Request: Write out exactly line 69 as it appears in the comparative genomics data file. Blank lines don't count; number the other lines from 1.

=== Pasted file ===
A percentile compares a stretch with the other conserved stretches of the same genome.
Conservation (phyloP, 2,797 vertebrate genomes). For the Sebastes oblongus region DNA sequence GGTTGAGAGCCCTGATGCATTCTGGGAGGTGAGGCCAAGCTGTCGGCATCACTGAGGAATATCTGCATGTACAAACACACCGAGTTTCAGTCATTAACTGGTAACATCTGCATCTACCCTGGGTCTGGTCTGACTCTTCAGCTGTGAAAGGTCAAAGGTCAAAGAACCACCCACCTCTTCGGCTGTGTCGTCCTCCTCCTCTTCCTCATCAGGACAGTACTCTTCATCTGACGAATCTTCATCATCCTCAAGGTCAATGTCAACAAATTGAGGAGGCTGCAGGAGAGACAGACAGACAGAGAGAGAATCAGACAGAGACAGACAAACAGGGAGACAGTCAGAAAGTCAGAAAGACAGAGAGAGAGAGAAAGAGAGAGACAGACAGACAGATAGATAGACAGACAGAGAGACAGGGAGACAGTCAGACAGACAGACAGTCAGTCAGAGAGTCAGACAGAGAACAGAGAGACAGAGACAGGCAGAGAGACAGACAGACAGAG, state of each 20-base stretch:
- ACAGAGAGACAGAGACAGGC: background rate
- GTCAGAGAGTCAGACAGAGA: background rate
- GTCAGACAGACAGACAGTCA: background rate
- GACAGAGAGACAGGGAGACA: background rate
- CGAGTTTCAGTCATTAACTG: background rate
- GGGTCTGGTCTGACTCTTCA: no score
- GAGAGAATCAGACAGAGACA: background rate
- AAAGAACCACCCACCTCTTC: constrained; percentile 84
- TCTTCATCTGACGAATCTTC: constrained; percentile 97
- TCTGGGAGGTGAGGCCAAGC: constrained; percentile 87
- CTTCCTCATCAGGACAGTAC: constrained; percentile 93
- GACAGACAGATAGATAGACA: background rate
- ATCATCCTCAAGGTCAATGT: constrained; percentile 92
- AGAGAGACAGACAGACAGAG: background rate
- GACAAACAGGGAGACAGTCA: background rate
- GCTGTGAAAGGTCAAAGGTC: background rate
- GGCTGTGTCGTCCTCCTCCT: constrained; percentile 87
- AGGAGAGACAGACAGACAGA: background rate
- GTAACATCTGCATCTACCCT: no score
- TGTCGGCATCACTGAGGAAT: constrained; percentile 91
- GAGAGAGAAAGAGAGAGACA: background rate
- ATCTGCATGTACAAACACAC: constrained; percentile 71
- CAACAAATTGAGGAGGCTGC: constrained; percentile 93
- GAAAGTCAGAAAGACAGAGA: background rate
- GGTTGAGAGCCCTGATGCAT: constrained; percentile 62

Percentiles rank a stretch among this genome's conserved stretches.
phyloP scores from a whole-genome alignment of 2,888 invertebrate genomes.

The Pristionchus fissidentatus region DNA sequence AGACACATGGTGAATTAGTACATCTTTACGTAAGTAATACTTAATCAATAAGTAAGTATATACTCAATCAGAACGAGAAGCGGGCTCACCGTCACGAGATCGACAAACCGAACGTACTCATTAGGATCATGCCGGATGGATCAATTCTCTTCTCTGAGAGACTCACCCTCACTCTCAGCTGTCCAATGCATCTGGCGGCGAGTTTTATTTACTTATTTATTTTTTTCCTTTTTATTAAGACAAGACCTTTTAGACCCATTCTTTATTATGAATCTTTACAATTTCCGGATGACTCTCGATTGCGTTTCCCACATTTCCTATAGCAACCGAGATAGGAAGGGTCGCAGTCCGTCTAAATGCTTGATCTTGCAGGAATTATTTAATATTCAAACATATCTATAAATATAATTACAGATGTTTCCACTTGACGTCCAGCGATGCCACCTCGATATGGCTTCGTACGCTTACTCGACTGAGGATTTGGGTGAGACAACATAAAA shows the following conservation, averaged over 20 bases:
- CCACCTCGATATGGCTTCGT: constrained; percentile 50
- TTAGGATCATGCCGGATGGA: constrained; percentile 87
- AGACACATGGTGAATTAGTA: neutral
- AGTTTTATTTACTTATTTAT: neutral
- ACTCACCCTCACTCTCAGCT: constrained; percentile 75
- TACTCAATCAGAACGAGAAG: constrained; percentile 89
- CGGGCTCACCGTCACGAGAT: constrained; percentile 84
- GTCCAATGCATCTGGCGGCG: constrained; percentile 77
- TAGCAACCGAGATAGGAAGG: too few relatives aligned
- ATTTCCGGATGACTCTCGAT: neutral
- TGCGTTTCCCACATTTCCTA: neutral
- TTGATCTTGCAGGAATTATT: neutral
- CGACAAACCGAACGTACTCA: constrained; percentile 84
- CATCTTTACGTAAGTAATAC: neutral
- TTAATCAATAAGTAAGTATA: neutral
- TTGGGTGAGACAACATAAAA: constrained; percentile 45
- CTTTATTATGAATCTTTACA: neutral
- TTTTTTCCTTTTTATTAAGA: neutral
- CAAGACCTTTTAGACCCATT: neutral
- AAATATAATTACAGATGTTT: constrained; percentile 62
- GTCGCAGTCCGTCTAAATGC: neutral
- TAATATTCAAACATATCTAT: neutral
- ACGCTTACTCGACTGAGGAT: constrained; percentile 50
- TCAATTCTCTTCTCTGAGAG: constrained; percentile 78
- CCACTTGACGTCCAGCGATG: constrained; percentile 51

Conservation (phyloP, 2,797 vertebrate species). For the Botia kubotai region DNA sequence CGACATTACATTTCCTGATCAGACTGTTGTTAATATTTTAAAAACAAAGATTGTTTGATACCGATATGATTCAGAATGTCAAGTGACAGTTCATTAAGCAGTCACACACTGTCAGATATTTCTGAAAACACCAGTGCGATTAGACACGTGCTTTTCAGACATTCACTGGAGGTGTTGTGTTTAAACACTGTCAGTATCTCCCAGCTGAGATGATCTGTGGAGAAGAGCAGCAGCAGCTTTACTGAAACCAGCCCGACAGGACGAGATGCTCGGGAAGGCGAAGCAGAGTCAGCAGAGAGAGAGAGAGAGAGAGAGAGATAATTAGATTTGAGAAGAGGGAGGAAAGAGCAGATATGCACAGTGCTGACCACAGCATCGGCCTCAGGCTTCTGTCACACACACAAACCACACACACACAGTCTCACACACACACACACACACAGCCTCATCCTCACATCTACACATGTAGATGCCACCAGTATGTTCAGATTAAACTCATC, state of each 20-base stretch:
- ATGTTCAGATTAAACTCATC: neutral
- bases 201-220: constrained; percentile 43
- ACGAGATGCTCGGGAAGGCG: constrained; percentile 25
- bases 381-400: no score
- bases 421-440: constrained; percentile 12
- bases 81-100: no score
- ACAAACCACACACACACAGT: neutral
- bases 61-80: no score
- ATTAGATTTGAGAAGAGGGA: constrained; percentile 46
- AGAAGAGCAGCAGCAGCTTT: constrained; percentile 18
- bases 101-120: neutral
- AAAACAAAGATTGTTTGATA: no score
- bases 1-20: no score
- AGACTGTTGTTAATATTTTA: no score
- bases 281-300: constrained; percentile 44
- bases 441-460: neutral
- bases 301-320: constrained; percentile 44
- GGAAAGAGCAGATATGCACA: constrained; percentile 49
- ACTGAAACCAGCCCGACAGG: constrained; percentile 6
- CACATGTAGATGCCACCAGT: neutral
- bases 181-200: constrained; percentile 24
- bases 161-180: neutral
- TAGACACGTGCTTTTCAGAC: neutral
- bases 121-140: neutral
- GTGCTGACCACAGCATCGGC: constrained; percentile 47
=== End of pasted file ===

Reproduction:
- bases 1-20: no score